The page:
We understand that some LGBTI survivors may have to deal with additional issues alongside the sexual assault or abuse itself. This could include, but is not limited to, prejudice, stereotyping, and concerns about public revelation of your sexual orientation, gender identity, or intersex status. RASASH aims to provide a safe and accessible space for any survivor seeking information, advocacy or support, and we will listen to what you have to say and will discuss with you any concerns you might have.

I am under 13, how do I access support?

You can contact the Childline free and anonymous helpline on 08001111 or can use their online chat facility to speak to someone.

Their link is: https://www.childline.org.uk/Talk/Chat/Pages/OnlineChat.aspx

The Highland Abuse Recovery Service is provided by Children 1st and works with children under 13. You can check out their website for more details: http://www.children1st.org.uk/what-we-do/our-services/search-our-services/recovery-from-abuse-and-trauma/highland-abuse-recovery-service-(killen)/

RASASH can only support people who are over the age of 13.

It happened a long time ago, can I still receive support from RASASH?

RASASH can support anyone 13 years and over who has been affected by rape or sexual abuse at any time in their life, whether it happened recently or over 50 years ago. There is no ‘time limit’ on coming to us for support. We know that it can take a lot of courage to come forward for support and to begin to talk about things and we will listen and go at your pace.

I have a disability, is your service accessible?

We can provide face to face, telephone, email or Skype support. Our premises in Inverness are accessible for most people with mobility disabilities. We can access interpretation services if you use BSL or SSE, and we are currently fitting hearing loop facilities. If you want to access our support but are concerned about any additional needs you have as a result of your disability, please get in touch and we will discuss with you what we can do to make our service as easy as possible for you to use.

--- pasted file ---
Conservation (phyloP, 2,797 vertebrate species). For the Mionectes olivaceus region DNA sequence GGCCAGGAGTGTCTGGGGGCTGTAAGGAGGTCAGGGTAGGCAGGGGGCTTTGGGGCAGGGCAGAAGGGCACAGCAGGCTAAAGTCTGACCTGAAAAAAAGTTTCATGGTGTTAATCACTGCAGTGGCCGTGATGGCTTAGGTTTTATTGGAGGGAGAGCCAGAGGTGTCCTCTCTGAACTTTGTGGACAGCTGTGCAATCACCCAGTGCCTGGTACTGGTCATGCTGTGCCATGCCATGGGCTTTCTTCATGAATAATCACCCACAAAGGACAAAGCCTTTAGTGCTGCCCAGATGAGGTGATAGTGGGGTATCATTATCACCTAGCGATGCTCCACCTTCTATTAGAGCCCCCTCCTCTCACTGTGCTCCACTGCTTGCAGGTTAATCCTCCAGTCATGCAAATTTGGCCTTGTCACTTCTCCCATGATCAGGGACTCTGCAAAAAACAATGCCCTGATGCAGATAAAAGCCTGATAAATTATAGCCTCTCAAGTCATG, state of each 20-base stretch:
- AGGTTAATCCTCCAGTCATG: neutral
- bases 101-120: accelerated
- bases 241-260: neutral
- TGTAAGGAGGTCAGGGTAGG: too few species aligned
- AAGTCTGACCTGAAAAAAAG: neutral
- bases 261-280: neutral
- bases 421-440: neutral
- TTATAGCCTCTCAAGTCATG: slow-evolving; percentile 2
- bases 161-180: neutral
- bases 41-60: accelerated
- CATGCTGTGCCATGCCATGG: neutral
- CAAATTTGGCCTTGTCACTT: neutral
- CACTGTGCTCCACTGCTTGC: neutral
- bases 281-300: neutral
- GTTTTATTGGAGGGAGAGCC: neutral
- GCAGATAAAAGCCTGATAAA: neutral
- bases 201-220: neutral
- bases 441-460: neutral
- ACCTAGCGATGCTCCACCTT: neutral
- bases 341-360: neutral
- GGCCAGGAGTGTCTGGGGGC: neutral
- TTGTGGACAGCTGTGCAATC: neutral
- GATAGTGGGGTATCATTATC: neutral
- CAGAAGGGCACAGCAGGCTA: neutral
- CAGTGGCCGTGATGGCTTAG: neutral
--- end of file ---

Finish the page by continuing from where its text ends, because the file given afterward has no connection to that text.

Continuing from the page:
You say that you cover the Highland area so why don’t you offer outreach support where I live?

If you are unable to access face-to-face support at our Inverness centre we may be able to provide outreach support within a thirty minute drive time from Inverness. Unfortunately we don’t currently have the resources to provide in-person, outreach support if you are based any further than 30 minutes away, but in time we hope to provide more outreach support. If you are interested in accessing support please contact us by freephone 03330 066909 or email us at support@rasash.org.uk and we can talk about how we can best offer you support.

Why do you use the term survivor?

We believe that if you have ever been assaulted and you have lived to tell the tale, you are a survivor. Being a survivor doesn’t mean you suffer the effects of your experience any less and it does not mean that you are any less entitled to emotional and physical support or care. Although RASASH uses the term survivor, we also believe that the person who experienced the sexual violence is the expert on how they wish to be referred to or how they name their experience. It takes courage, bravery, and strength to tell your story, and RASASH’s aim is to support that journey in whatever way is right for you.